Q. I’ve followed the debate about “assisted suicide,” and I understand why it is wrong. But I wonder about the sin of suicide. Is suicide always a mortal sin? Can a person who commits suicide be saved?
A. God is the author of all life— and no one has the right to take his own life, which is gift for himself, and for others, in the providence of God’s divine plan. Willfully taking one’s life can never be an objective good—suicide always undermines God’s will for a person’s life. Of course, taking a life is a serious matter, and so, objectively, suicide is a serious sin.
But a person’s responsibility for the act of suicide is another question. In some cases, a person of sound mind might commit suicide for a particular reason. But in many cases, suicide is motivated by mental illness or psychological disturbances. In that case, while the act of suicide is still gravely and objectively wrong, we can not know whether a person is actually responsible for freely choosing the act.
In paragraph 2282, the Catechism of the Catholic Church says that “grave psychological disturbances, anguish, or grave fear of hardship, suffering, or torture can diminish the responsibility of the one committing suicide.”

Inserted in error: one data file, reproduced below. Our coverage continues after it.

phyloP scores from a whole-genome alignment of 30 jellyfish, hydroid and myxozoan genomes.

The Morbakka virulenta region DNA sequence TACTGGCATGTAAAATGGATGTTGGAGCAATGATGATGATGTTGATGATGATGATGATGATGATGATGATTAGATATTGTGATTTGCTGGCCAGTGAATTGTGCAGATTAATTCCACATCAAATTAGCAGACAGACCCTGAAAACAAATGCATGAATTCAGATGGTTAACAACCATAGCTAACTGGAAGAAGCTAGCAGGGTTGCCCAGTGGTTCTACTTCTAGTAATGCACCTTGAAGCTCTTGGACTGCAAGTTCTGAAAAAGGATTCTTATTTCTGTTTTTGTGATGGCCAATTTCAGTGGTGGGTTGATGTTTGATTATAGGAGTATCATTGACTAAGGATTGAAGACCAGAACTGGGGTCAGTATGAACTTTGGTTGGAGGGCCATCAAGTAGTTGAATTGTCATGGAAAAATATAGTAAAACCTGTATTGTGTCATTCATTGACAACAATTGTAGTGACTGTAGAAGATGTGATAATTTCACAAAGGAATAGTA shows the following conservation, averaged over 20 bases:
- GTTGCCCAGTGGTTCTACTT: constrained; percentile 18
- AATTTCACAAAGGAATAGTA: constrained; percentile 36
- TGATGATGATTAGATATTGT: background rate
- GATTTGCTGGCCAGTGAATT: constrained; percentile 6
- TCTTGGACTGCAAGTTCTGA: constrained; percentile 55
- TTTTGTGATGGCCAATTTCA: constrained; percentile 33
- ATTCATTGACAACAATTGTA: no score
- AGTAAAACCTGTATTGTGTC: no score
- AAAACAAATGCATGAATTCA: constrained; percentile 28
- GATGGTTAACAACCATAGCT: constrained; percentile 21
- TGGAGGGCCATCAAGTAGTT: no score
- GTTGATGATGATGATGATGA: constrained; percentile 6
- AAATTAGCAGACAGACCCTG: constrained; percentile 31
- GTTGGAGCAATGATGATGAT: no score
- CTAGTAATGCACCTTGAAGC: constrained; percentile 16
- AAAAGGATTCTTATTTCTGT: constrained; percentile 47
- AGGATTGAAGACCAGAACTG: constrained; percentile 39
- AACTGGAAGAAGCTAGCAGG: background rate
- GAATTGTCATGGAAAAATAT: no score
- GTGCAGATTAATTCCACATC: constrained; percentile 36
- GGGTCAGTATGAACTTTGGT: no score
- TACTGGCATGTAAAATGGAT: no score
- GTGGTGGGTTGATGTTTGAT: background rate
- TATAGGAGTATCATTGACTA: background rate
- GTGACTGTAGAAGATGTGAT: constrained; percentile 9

In most cases, we know very little about the state of a person’s soul at the time of death. The same is true for a person who commits suicide. We know that they committed a grave evil—but we do not know why, or under what circumstances. We can not know the extent a person committing suicide was responsible for his choice. What we do know is that God is merciful. When a person commits suicide, we can pray for his soul, do our best to provide love and comfort to his family, and hope in the mercy of God.
Write to Ask the Register online or at 3700 Sheridan Blvd, Lincoln NE 68506-6100. All questions are subject to editing. Editors decide which questions to publish. Personal questions cannot be answered. People with such questions are urged to take them to their nearest Catholic priest.